• Mulch heavily in the vegetable garden. I'm a huge proponent of mulch in most places, but in my vegetable garden, I've found it makes it impossible to direct seed beans or squash or okra, or any of those other delicious vegetables that grow best when they stay where they started. Mulch provides a home for hoards of sowbugs that take out seedlings overnight. (And, don't join the chorus that sings "Sowbugs only eat decomposing matter"; I've watched them munch down a bean seedling. Sowbugs and seedlings do not mix. That chorus sings the wrong tune.)


Michelle said…
That is a huge bummer. :(

You might try amending the soil with crab meal also, it's a great slow release natural fertilizer and the chitin in the crab shells is supposed to feed the organisms that break down the chitin in the nematode shells.

Have you ever tried a mycorrhizal innoculant? This year I innoculated some of my pepper plants with an innoculant and those plants grew (are growing) like crazy and even though they were set out out later than the rest of the peppers and received no protection from our cold summer nights they have surpassed the rest of the peppers is size, vigor, and fruit production. It's been pretty amazing to watch. Perhaps a good dose of mycorrhizae would help your tomatoes to get more nutrients and water.

Good luck!
Christina said…
Thanks for the good advice, Michelle. Do you know a reasonably-priced source for crab meal? I've looked around, and everything I've seen is so expensive, so much so I can't rationalize spending it. I did, however, buy some inoculant this summer that I plan to use when planting out fall seedlings.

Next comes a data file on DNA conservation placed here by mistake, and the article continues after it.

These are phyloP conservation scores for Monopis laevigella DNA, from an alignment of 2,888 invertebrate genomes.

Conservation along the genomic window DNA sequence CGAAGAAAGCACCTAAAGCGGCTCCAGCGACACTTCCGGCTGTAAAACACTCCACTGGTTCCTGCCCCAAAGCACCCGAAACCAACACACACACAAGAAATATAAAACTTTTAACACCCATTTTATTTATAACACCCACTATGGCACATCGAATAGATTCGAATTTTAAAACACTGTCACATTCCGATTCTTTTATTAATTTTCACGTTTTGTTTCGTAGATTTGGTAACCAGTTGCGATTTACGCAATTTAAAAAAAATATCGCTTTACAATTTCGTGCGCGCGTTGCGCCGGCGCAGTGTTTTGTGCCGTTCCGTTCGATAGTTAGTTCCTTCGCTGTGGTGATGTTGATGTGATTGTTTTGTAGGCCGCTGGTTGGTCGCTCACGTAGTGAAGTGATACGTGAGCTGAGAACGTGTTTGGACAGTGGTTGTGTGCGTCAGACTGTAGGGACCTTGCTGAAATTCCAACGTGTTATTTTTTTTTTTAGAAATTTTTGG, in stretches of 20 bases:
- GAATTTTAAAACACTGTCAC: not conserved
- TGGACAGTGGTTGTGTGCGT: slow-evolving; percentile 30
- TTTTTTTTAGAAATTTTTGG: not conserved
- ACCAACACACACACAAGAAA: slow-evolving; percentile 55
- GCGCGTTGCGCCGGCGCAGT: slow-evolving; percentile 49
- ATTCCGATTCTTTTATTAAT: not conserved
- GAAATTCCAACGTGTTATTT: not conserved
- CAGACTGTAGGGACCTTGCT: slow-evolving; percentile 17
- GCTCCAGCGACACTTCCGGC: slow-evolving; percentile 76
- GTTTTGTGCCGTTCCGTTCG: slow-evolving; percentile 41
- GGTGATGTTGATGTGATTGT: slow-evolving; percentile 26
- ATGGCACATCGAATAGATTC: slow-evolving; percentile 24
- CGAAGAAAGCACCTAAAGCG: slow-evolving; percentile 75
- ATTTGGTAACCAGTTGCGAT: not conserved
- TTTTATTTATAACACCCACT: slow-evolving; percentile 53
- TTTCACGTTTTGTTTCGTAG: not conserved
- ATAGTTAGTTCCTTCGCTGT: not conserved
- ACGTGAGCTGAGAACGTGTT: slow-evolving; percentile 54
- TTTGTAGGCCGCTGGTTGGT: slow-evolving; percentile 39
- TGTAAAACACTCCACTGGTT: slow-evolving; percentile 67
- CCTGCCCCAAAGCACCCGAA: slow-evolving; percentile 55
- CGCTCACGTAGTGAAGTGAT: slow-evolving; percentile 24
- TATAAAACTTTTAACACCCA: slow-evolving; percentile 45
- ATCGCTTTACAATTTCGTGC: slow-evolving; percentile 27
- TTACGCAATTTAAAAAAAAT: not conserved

Anonymous said…
I had this problem last year and it got the better of me -- I've been sulking ever since and planted nothing. But heck, the very least I can do this year is imitate every (easy) thing you do.
Christina said…
AH: If you're going to do one thing from the list, I think a cover crop of mustard appears most effective from my reading. Good luck!
Anonymous said…
Is the rye the same rye seed used to overseed lawns?
Christina said…
AH: The overseeding rye is annual rye, which is supposed to be a good cover crop, too. I'm using cereal rye, aka "winter rye" because my veg beds are in the coldest part of my yard and regularly get frosted over the winter when I want to have a cover crop, so the annual rye would have a tough go of it.
Emily said…
So frustrating.

I suspect that I had this same issue last year as I had the most pathetic issue of tomatoes and squash ever. However, last winter I covered cropped with this mix:

I was impressed with the results. I got a good (not great) tomato harvest this year and I got a few winter squash and a good amount of summer squash. My cucumbers still struggled but I think I may have another issue there. My beans have seemed unaffected either way.

I will say that all of this gives me such a better appreciation of what it takes to grow enough food to feed a family. Every time I have a crop failure I think of reading Laura Ingalls Wilder and of what it must have been like to be totally reliant on your garden/farm.
AJK said…
I'm having issues with Root Knot Nematodes as well. grrrr. Not happy about it at all. It spread from one plant my Mom bought at a nursery. Now it seems like it's going everywhere
Christina said…
AJK: What your battle plans against the nematodes? I'd love to compare notes.
my tomatoes were a total bust except for that topsy turvy contraption I got at the 99 cent store. I have left one plant (dead) in the soil, and I think when I pull it, out I'll be looking for those nasty roots. Just seems I spend tons on tomatoes without much reward - a yearly thing
Mike said…
I found that a winter crop of garlic really helps my tomatoes the next summer. As a plus, I get a full year's supply of garlic. I got this idea after taking out some chinese leek and getting great tomatoes in that pot the next year.

I don't have any root inspections to reference, so I don't know if the problem I am solving is a nematode problem, though. I grow in pots, which might make my results less generalizable.